Brazil: My True Alma Mater

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Eu sou de ninguém

Eu sou de todo mundo

E todo mundo é meu também

– Tribalistas

Though I have a bachelor’s degree from the George Washington University, I do not relate to it as my alma mater, which translates to one’s “nourishing, or fostering mother.”

I don’t know the etymology of how this Latin phrase evolved into the commonly used term in many languages for one’s school, but I find the original significance far more beautiful and resonant. Upholding this true definition, I will take the linguistic liberty to claim my own alma mater as South America, or perhaps more specifically, Brazil, minha querida mãe, minha terra.

Walking onto the plane destined there, I felt depleted and lost after two years at a university that did not engender my growth; I was hungry for real knowledge, opportunities to study culture, language, music, dance, history, politics, race, gender, ethnicity. I wanted not to memorize International Relations curricula, but rather to immerse myself in building international relations, in observing those around me, and learning from my Brazilian counterparts.

As soon as I stepped out onto the hot, vivacious, pungent soil of Salvador, Brazil, I knew for the first time in a long time that I was where I needed to be. My host parents and three host sisters (I’d always wanted a sister!) greeted me at the airport with reaffirming embraces: Ésta em casa! (Welcome home!)

In those first many weeks, I bonded with my 5-year old sister, Vida, as our vocabulary was on par and I felt free to make mistakes without scrutiny. She taught me colors, animals, nursery rhymes — all the essentials. As I grew beyond conversational, my older sisters brought me to the beach, introduced me to their friends, invited me to concerts, and confided in me about their relationships. My host mom showed me how she prepared her divine arroz e feijão (rice & beans), and we squealed together watching the drama of the latest telenovela, Avenida Brasil, unfold each night. My host dad accompanied me on evening runs along the water and our dinner table conversations evolved from “Pass the salt please” to engaging in their Espiritu ritual prayer and discussion, learning about the history of their Brazilian religion, listening to their different lived experiences due to the varying shades of their skin color, and so much more.

I said goodbye to GW’s enormous lecture classes in which the hundreds of students around me were watching football games on ESPN and sipping who-knows-what out of 16 ounce paper cups. Sitting with ten other peers, we poured over texts and theories that illuminated the complexities of intersectional identities in Brazil, reflecting on our own status in society and our privileges as Americans. I enrolled in classes at the federal university to learn more about Brazil’s political landscape, human rights, and community development — all in Portuguese. From these complex classes to simply acclimating to meat-filled plates at breakfast, lunch, and dinner as a former vegetarian, every moment seemed to challenge my reality and perspective; yet it was immensely enriching. My appetite — both literal and metaphorical — was insatiable!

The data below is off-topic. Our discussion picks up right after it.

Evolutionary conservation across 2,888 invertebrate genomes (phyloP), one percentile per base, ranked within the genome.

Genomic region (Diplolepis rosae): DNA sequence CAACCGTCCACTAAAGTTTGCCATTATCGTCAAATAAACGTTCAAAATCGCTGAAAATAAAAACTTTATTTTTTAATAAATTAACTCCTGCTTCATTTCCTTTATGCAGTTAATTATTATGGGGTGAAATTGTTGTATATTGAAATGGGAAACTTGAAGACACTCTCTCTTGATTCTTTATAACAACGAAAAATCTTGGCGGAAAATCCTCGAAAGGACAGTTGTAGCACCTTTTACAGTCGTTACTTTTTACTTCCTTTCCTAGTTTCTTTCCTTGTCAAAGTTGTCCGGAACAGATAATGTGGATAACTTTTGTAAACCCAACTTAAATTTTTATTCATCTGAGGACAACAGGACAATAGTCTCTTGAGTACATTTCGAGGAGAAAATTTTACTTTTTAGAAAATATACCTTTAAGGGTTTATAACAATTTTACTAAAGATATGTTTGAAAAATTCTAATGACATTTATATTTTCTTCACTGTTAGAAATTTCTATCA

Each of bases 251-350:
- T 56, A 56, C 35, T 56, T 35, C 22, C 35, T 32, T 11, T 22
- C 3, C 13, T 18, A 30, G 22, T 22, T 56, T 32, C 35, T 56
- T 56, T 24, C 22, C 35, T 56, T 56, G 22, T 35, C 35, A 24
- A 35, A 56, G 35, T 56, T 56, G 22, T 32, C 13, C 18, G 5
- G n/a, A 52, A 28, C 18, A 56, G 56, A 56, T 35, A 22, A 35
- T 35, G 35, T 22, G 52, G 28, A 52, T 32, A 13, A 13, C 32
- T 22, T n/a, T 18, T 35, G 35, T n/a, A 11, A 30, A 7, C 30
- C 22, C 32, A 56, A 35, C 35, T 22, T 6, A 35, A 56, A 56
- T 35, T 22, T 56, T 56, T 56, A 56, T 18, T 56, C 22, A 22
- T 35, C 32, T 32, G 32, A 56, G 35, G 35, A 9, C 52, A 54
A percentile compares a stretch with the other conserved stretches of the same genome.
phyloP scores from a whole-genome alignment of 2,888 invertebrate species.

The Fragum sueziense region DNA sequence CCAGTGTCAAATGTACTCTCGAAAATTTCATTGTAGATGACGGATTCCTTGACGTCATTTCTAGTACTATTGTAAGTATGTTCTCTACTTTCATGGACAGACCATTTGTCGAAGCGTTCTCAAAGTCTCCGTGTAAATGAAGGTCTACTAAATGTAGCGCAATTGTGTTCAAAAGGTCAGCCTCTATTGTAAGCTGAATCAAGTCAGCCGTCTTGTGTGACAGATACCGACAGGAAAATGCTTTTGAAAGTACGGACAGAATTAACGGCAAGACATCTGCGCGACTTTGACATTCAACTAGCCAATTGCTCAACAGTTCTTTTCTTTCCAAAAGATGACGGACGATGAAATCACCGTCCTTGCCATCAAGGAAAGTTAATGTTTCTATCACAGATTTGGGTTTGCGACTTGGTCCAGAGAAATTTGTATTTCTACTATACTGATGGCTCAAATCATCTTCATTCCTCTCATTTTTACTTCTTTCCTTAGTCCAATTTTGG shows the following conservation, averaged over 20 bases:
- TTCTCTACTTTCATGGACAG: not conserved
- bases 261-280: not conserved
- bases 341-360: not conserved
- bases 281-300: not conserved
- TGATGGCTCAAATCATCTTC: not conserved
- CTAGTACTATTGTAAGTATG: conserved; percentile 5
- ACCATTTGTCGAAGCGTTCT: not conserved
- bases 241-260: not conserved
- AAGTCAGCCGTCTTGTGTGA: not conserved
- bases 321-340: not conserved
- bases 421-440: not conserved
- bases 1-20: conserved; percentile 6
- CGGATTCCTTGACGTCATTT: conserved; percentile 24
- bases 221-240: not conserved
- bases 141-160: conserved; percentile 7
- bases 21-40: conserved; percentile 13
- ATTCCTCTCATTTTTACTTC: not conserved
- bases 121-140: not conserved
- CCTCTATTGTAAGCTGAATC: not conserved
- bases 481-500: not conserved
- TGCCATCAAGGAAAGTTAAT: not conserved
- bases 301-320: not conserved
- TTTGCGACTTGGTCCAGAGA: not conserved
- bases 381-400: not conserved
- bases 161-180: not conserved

The director of my study abroad program encouraged me to develop an independent project to further my exploration of sociological inequalities. After reading an article about Creuza Oliveira, the woman who founded Salvador’s first union to demand rights for empregadas (domestic workers), I was compelled to delve deeper. I attended one of the union’s meetings, met Creuza there, and she invited me to return for the next meeting. As I got to know these women, they opened up and felt emboldened to tell their stories of existing at the farthest margins of society. Several even welcomed me into their homes to interview them, where I shared meals with their families and their children played on my lap as they disclosed brutal personal histories of slave labor and striving for a better life for their daughters and sons. I was immensely humbled to be entrusted as the keeper and conveyer of their stories of hurt and discrimination, hopes and dreams.

And yet (as to be human is to be contradictory), while I was learning about the history of these women’s bodies being exploited and rendered expendable, conversely I was experiencing the opposite: for the first time recognizing the beauty of my own through a different lens. I must acknowledge that a beleza Brasileira (Brazilian beauty) is problematic on numerous levels. It is inextricably rooted in the country’s cruel history of slavery, grotesque state-sponsored raping of women of color in the name of miscegenation, a tourism industry based on the over-sexualization of women, machismo, etc. However, this cultural fixation with the curvaceous female body and sensuality is at once destructive and beautifully celebratory, infectious, and expansive. Without ignoring my white gringa privilege, I found Brazil’s rejection of America’s limited beauty ideals to be liberating. Shedding the negative body image messages I’d internalized and the shame America instills in young women pertaining to their sensuality, I finally felt a sense of pride and self-acceptance.